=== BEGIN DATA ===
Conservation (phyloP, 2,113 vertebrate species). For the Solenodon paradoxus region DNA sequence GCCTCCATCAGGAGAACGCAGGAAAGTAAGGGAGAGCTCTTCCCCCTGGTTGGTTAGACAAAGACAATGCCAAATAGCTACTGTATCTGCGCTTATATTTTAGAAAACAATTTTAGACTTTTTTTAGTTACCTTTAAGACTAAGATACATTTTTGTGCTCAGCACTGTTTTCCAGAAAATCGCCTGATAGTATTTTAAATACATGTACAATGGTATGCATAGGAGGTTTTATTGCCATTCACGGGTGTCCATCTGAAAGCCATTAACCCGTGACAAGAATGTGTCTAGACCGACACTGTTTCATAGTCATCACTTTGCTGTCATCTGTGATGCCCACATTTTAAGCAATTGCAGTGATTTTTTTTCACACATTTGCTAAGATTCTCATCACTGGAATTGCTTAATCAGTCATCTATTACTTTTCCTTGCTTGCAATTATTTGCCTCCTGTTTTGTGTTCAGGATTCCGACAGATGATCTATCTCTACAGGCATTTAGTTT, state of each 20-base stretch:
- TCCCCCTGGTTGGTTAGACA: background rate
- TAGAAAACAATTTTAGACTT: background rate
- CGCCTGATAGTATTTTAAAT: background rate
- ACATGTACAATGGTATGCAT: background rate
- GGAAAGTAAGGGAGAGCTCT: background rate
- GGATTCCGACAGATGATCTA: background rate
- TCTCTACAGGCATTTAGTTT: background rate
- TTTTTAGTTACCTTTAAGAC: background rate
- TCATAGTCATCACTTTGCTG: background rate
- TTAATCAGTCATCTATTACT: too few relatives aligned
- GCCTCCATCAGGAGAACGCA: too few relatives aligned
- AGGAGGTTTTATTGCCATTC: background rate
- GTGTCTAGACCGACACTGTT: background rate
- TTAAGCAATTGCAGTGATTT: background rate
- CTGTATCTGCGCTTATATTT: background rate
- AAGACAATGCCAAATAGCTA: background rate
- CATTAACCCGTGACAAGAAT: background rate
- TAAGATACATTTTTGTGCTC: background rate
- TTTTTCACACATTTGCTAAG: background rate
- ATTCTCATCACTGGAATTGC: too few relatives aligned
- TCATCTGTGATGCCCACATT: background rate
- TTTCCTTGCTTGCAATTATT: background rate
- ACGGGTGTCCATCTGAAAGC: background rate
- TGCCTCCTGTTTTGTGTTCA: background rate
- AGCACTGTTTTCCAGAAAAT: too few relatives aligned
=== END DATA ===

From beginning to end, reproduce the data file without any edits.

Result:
Conservation (phyloP, 2,113 vertebrate species). For the Solenodon paradoxus region DNA sequence GCCTCCATCAGGAGAACGCAGGAAAGTAAGGGAGAGCTCTTCCCCCTGGTTGGTTAGACAAAGACAATGCCAAATAGCTACTGTATCTGCGCTTATATTTTAGAAAACAATTTTAGACTTTTTTTAGTTACCTTTAAGACTAAGATACATTTTTGTGCTCAGCACTGTTTTCCAGAAAATCGCCTGATAGTATTTTAAATACATGTACAATGGTATGCATAGGAGGTTTTATTGCCATTCACGGGTGTCCATCTGAAAGCCATTAACCCGTGACAAGAATGTGTCTAGACCGACACTGTTTCATAGTCATCACTTTGCTGTCATCTGTGATGCCCACATTTTAAGCAATTGCAGTGATTTTTTTTCACACATTTGCTAAGATTCTCATCACTGGAATTGCTTAATCAGTCATCTATTACTTTTCCTTGCTTGCAATTATTTGCCTCCTGTTTTGTGTTCAGGATTCCGACAGATGATCTATCTCTACAGGCATTTAGTTT, state of each 20-base stretch:
- TCCCCCTGGTTGGTTAGACA: background rate
- TAGAAAACAATTTTAGACTT: background rate
- CGCCTGATAGTATTTTAAAT: background rate
- ACATGTACAATGGTATGCAT: background rate
- GGAAAGTAAGGGAGAGCTCT: background rate
- GGATTCCGACAGATGATCTA: background rate
- TCTCTACAGGCATTTAGTTT: background rate
- TTTTTAGTTACCTTTAAGAC: background rate
- TCATAGTCATCACTTTGCTG: background rate
- TTAATCAGTCATCTATTACT: too few relatives aligned
- GCCTCCATCAGGAGAACGCA: too few relatives aligned
- AGGAGGTTTTATTGCCATTC: background rate
- GTGTCTAGACCGACACTGTT: background rate
- TTAAGCAATTGCAGTGATTT: background rate
- CTGTATCTGCGCTTATATTT: background rate
- AAGACAATGCCAAATAGCTA: background rate
- CATTAACCCGTGACAAGAAT: background rate
- TAAGATACATTTTTGTGCTC: background rate
- TTTTTCACACATTTGCTAAG: background rate
- ATTCTCATCACTGGAATTGC: too few relatives aligned
- TCATCTGTGATGCCCACATT: background rate
- TTTCCTTGCTTGCAATTATT: background rate
- ACGGGTGTCCATCTGAAAGC: background rate
- TGCCTCCTGTTTTGTGTTCA: background rate
- AGCACTGTTTTCCAGAAAAT: too few relatives aligned